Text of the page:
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FORUMS General Gear Talk Computers 
Thread started 17 Jan 2016 (Sunday) 21:53
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2015 iMac 10 Bit Display

 
drisley
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Jan 17, 2016 21:53 |  #1

I thought this might be good information for those who might be thinking about getting a new 5k iMac (Late 2015).

I just got mine (27") last month and today got PS CC 2015 installed and low and behold this thing does in fact have a 10 Bit (30 Bit total) Display. Very cool.

I discovered the setting both in Photoshop>Preferences>Performance>Advanced, enabled it, and then did the following...

In Adobe Photoshop CS6 create new file
900 px wide and 300 px tall
RGB color and 16 bit
Use gradient tool to create gray scale gradient from RGB: 64/64/64 to RGB: 96/96/96
Safe file as 16 bit tif file

I then turned on/off the 30 Bit setting in PS and sure enough, the image was banded with 30 Bit off and smooth with 30 Bit enabled.


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drisley
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Post edited over 2 years ago by drisley.
     
Jan 17, 2016 21:55 |  #2

System Info


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BJ_Nguyen
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Nov 24, 2016 14:14 |  #3

Thank you for your infos ! I just got the 27 imac 5k also. Do you notice that the pictures are warmer or something wrong with my eyes :) ? Which Display Profile you're using sir ?




  
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drisley
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Nov 24, 2016 15:17 as a reply to  @ BJ_Nguyen's post |  #4

The display seems to be quite accurate for me and my prints, also match my iPhone exactly. I am using the default "iMac" display profile.


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ashleykaryl
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Nov 24, 2016 16:50 |  #5

drisley wrote in post #18193752 (external link)
The display seems to be quite accurate for me and my prints, also match my iPhone exactly. I am using the default "iMac" display profile.

You should really have the display hardware calibrated and then do so once every month or so. All displays drift over time but profiling keeps them consistent and accurate for as long as possible.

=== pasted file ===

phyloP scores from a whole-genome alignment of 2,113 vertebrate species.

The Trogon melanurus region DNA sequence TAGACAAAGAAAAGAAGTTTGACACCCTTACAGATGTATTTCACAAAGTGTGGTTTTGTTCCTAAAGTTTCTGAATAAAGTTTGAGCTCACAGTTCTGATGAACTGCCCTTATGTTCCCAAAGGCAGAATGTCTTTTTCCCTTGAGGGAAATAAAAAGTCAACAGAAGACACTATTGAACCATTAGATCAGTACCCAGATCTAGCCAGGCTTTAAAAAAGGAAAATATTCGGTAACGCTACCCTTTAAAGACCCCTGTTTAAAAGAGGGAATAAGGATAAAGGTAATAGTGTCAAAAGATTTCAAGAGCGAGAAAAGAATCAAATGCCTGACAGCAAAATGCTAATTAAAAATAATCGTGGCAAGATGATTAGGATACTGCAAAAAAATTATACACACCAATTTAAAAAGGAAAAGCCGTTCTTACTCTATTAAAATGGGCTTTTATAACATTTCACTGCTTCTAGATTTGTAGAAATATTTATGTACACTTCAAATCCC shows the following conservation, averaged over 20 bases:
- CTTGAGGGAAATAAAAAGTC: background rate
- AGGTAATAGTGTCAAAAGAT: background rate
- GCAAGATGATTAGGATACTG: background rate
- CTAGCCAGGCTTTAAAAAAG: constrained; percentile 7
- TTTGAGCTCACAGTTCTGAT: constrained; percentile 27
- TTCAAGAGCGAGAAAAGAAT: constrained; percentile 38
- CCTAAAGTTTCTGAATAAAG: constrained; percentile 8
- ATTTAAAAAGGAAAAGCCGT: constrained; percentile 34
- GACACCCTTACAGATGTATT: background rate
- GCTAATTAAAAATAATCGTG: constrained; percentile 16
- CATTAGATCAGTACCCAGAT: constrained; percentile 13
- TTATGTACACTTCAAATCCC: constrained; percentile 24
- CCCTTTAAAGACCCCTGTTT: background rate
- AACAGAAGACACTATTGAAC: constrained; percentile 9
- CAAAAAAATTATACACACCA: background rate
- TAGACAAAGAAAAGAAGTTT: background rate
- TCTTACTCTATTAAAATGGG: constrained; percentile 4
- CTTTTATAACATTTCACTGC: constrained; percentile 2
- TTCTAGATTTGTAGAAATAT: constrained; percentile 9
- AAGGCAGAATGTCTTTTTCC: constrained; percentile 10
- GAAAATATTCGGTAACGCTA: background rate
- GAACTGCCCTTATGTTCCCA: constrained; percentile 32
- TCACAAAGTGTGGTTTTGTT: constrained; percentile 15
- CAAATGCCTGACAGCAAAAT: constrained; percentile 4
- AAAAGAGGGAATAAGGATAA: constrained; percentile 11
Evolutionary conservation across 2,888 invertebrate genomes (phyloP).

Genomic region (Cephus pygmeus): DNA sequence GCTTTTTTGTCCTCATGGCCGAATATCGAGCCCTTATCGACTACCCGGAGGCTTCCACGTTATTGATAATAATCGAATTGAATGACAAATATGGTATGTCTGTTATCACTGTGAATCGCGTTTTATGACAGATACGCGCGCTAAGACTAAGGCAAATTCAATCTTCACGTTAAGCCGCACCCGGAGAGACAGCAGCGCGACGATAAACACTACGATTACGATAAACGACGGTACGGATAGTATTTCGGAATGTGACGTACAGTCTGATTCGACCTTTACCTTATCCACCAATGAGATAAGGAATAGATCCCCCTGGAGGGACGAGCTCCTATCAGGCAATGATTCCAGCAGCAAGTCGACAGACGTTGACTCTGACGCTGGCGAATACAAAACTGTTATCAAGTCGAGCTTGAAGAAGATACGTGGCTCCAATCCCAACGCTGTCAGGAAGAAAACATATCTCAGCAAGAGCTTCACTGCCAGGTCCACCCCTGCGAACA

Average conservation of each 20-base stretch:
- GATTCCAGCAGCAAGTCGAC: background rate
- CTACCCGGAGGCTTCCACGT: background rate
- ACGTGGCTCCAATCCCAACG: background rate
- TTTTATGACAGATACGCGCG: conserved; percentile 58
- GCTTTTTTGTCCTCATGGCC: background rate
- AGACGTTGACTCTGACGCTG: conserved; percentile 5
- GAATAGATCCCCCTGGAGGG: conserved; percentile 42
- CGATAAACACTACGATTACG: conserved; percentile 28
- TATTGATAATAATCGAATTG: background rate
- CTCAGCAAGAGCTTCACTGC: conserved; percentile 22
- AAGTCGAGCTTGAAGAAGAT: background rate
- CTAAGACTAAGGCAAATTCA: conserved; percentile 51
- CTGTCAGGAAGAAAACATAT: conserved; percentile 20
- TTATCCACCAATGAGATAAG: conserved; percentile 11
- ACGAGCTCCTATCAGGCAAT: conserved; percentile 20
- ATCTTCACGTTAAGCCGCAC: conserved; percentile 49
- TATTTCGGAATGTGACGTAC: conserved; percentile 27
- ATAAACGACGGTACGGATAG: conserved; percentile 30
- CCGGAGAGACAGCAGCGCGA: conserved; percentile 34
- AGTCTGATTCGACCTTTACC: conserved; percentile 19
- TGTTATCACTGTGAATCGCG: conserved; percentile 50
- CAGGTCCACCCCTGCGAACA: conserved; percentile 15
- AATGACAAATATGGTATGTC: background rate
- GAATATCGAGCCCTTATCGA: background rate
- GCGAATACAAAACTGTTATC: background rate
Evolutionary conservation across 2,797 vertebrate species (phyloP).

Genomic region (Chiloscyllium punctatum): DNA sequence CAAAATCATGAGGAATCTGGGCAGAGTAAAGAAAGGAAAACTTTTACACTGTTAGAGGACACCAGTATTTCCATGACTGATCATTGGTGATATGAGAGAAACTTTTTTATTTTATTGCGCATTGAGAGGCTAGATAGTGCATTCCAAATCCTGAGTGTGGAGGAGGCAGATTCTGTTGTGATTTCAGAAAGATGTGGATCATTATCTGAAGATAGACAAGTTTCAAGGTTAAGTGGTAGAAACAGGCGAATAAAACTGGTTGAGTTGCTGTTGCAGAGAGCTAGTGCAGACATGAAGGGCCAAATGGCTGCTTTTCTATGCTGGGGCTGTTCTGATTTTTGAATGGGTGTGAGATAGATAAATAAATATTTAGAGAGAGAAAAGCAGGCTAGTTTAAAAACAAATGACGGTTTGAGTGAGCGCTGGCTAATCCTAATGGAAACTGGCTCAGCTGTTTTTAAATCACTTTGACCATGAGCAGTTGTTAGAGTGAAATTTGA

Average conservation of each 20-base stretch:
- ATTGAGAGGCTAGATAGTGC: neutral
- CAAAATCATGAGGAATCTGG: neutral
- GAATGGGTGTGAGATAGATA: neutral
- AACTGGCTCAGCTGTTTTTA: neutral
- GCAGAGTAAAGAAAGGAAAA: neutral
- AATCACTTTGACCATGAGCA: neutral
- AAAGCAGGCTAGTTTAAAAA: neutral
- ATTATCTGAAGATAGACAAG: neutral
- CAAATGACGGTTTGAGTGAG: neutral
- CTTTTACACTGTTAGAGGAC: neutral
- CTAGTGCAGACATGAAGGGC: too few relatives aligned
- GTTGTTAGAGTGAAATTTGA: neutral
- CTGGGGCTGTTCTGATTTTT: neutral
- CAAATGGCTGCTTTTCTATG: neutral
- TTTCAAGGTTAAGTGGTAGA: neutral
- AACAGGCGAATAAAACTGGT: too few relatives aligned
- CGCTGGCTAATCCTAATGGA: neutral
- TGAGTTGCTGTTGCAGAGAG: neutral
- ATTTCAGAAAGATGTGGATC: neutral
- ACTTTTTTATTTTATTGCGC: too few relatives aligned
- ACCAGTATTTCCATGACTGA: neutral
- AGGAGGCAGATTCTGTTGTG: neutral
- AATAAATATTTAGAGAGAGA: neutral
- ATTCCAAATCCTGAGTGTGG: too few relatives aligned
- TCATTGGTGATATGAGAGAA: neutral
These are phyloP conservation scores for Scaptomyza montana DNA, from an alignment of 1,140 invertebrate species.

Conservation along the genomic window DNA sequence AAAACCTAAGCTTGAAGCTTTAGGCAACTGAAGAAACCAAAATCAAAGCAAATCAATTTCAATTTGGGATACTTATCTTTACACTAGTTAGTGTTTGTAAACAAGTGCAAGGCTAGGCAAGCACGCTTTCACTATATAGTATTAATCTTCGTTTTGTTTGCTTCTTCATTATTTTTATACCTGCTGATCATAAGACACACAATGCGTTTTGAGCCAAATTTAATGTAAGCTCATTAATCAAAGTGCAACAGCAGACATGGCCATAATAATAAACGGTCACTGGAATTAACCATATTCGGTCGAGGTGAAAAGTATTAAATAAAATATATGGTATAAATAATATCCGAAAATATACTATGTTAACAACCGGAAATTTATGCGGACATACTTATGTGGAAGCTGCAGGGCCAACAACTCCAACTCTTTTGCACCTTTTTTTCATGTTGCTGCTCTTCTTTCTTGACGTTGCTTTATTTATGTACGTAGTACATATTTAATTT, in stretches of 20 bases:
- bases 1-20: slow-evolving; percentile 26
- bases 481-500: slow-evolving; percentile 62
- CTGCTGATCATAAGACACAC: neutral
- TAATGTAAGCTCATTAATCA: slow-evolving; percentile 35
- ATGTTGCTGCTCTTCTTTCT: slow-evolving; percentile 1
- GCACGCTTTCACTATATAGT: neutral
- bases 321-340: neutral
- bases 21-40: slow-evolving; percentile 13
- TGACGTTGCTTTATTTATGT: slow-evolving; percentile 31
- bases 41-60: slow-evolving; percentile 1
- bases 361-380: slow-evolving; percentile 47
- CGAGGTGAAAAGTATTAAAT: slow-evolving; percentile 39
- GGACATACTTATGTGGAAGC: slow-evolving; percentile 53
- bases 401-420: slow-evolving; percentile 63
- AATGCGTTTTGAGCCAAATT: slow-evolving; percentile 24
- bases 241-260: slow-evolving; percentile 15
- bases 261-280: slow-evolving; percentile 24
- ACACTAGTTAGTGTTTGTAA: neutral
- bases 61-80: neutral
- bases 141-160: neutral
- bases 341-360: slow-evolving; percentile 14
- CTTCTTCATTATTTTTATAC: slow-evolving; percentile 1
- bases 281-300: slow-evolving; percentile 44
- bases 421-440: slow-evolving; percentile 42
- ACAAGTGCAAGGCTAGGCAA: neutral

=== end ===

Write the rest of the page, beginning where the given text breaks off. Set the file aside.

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Nov 27, 2016 19:01 |  #6

Interesting...just checked my 2014 iMac and it was already checked, but I unchecked it and there is a very noticeable difference. I've never had to calibrate mine, it very closely matches my Epson 7900.


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Post edited over 1 year ago by ashleykaryl. (3 edits in all)
     
Nov 28, 2016 03:45 |  #7

ShotByTom wrote in post #18196450 (external link)
Interesting...just checked my 2014 iMac and it was already checked, but I unchecked it and there is a very noticeable difference. I've never had to calibrate mine, it very closely matches my Epson 7900.

I'm guessing this a bit of forum mischief, since it's hard to believe anybody would be using an Epson 7900 and never even checked the display calibration in a couple of years. I hope you are not serious because the cost of a basic display calibrator is probably no more than you are charging for a single print...


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Nov 28, 2016 11:51 as a reply to  @ ashleykaryl's post |  #8

Nope, I've never had a problem at all. I primarily sell canvas prints, but occasionally I print Luster and metallic paper. I know there are die-hard calibration people who swear you MUST use a calibration tool, but I've never had a need for one. There are many ways to get your colors right.


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ashleykaryl
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Nov 28, 2016 12:36 |  #9

ShotByTom wrote in post #18196986 (external link)
Nope, I've never had a problem at all. I primarily sell canvas prints, but occasionally I print Luster and metallic paper. I know there are die-hard calibration people who swear you MUST use a calibration tool, but I've never had a need for one. There are many ways to get your colors right.

There must be countless photo labs, retouchers, design agencies, prepress studios and professional printers all over the world who would love to learn your many ways of obtaining perfect colour every time without ever using a calibration tool.


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Nov 28, 2016 16:17 as a reply to  @ ashleykaryl's post |  #10

I'm picking up on your sarcasm....and it's not necessary. I understand that you probably calibrate your computers, tablets, phones, TV's and everything else you slap that puck on, but not everyone does things the way you do. There's nothing wrong with that...I've never had a client ask if my monitor has been color corrected.


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ashleykaryl
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Nov 28, 2016 17:03 as a reply to  @ ShotByTom's post |  #11

It wasn't intended as sarcasm. I am genuinely perplexed why you wouldn't spend $100 on a basic calibrator just to ensure the various computer displays in your studio or at home are set up according to industry standards. This is peanuts in the context of a business printing every day.

I understand you may not be working regularly with prepress or design agencies, but as a simple point of workflow consistency it makes sense to calibrate your displays and of course you need accurate printer profiles. For the record I only calibrate the display on my desktop computers. I don't have a laptop and the rest is not used for work.


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2015 iMac 10 Bit Display
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